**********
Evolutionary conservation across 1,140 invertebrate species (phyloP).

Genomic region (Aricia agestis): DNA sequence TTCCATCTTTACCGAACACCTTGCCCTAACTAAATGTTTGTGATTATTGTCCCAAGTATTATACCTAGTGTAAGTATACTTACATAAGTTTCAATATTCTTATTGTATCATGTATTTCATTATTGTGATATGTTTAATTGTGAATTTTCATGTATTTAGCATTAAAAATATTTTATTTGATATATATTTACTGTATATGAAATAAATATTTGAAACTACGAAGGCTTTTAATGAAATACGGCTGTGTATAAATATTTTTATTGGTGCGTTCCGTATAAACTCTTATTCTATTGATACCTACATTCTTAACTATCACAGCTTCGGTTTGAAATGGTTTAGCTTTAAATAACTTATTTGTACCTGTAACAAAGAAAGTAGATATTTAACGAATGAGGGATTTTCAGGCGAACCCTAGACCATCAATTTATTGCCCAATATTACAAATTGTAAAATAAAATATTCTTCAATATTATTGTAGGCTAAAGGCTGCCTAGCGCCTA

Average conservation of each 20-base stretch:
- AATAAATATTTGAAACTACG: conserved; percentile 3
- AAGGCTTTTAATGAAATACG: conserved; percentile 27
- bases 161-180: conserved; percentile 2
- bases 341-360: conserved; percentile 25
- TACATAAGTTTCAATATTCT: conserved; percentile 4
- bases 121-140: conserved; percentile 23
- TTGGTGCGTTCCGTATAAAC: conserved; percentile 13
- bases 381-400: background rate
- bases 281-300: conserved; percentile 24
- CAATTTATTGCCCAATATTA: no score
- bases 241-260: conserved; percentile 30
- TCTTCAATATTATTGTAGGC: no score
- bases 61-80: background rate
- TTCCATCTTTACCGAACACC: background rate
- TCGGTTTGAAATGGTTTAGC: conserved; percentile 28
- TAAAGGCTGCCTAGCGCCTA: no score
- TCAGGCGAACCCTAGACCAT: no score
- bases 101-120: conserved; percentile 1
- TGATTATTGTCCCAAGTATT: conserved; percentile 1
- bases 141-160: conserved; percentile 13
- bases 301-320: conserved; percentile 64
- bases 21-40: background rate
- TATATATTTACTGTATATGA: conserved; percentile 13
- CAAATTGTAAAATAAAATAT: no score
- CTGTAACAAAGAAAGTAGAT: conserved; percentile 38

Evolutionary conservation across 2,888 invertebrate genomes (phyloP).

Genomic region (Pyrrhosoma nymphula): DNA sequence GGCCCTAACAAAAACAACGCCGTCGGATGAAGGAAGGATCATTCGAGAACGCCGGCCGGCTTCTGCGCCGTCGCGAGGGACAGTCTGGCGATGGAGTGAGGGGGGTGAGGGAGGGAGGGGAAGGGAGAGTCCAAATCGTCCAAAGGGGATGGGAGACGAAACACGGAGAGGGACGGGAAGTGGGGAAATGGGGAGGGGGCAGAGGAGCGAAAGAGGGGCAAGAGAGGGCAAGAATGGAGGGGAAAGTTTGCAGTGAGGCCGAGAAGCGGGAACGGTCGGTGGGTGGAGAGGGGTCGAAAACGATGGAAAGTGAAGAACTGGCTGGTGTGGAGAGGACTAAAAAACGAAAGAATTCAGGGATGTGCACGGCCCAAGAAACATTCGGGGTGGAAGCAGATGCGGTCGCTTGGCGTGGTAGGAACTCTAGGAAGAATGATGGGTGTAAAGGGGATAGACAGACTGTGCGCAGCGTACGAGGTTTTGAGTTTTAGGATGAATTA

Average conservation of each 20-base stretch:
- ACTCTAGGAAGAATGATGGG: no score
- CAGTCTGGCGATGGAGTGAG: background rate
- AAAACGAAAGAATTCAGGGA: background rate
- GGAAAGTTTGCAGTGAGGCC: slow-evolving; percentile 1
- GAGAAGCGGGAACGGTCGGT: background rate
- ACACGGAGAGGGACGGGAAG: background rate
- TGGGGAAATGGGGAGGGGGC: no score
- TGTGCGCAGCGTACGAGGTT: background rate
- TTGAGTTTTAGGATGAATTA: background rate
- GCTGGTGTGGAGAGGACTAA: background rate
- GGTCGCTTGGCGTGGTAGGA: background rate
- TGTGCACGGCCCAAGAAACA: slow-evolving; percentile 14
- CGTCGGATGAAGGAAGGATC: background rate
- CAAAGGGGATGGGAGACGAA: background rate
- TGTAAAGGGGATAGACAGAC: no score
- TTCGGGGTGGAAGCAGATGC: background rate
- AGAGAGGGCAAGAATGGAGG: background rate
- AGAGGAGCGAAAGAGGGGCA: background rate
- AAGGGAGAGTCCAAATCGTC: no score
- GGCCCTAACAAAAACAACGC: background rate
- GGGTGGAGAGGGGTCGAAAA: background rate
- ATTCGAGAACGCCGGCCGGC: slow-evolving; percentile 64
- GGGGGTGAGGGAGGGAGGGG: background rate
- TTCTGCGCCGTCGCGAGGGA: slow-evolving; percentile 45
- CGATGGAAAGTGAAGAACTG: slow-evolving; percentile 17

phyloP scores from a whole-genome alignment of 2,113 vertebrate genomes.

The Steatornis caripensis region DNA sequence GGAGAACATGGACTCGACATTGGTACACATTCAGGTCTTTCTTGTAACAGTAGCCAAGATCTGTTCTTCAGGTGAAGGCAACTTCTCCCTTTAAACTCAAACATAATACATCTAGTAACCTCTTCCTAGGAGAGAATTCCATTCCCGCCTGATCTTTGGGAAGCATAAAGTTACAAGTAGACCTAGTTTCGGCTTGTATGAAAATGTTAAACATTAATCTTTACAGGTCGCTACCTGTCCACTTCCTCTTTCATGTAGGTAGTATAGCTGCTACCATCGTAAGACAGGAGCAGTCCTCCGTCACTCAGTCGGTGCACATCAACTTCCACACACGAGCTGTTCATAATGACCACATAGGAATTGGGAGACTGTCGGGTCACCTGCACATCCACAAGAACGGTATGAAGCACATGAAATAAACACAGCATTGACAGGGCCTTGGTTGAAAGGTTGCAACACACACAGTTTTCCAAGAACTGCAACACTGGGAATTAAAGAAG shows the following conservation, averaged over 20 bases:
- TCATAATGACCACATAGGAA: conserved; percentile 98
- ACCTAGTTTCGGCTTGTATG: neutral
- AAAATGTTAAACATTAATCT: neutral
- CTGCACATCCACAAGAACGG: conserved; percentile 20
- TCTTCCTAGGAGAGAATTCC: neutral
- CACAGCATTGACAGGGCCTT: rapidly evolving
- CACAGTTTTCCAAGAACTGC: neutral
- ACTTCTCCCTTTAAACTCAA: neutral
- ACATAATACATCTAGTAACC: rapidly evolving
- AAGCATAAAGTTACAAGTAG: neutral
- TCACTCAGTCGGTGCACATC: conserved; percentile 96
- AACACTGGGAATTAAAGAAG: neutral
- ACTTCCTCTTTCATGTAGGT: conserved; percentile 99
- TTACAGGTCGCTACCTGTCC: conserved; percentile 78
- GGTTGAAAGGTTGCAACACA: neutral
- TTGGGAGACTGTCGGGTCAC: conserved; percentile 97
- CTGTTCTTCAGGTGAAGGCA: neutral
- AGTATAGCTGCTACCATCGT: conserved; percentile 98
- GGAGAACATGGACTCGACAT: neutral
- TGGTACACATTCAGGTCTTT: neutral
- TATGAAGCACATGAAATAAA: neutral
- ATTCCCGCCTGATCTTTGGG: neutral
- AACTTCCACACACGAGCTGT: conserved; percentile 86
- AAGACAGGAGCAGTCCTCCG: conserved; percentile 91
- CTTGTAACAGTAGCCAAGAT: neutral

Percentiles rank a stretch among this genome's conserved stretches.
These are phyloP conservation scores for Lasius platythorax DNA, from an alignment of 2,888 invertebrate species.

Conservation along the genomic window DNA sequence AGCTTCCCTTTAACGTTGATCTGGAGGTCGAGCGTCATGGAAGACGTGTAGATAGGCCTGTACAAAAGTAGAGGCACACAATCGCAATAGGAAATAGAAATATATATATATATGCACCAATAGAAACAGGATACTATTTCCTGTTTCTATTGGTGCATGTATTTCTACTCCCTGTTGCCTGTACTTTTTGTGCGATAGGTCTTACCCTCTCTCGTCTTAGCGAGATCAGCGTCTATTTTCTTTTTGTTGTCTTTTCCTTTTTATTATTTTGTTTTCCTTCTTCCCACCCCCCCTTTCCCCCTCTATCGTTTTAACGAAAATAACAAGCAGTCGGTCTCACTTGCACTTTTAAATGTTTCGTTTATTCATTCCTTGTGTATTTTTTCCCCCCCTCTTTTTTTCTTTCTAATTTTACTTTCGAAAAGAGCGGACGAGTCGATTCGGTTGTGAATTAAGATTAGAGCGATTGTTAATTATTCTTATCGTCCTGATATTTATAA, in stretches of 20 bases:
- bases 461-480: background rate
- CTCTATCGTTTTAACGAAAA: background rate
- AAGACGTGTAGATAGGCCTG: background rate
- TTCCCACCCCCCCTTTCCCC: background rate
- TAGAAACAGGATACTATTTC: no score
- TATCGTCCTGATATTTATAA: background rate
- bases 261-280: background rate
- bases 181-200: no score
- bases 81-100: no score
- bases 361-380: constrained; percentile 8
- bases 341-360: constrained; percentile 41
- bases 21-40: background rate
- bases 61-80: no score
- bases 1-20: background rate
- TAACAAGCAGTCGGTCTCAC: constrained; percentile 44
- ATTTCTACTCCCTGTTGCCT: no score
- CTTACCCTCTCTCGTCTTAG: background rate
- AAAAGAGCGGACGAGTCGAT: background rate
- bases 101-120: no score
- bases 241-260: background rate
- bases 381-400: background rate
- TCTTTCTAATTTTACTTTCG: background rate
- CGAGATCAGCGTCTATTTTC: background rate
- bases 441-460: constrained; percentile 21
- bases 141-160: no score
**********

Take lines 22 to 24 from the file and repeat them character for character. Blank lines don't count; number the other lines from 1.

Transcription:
- TGATTATTGTCCCAAGTATT: conserved; percentile 1
- bases 141-160: conserved; percentile 13
- bases 301-320: conserved; percentile 64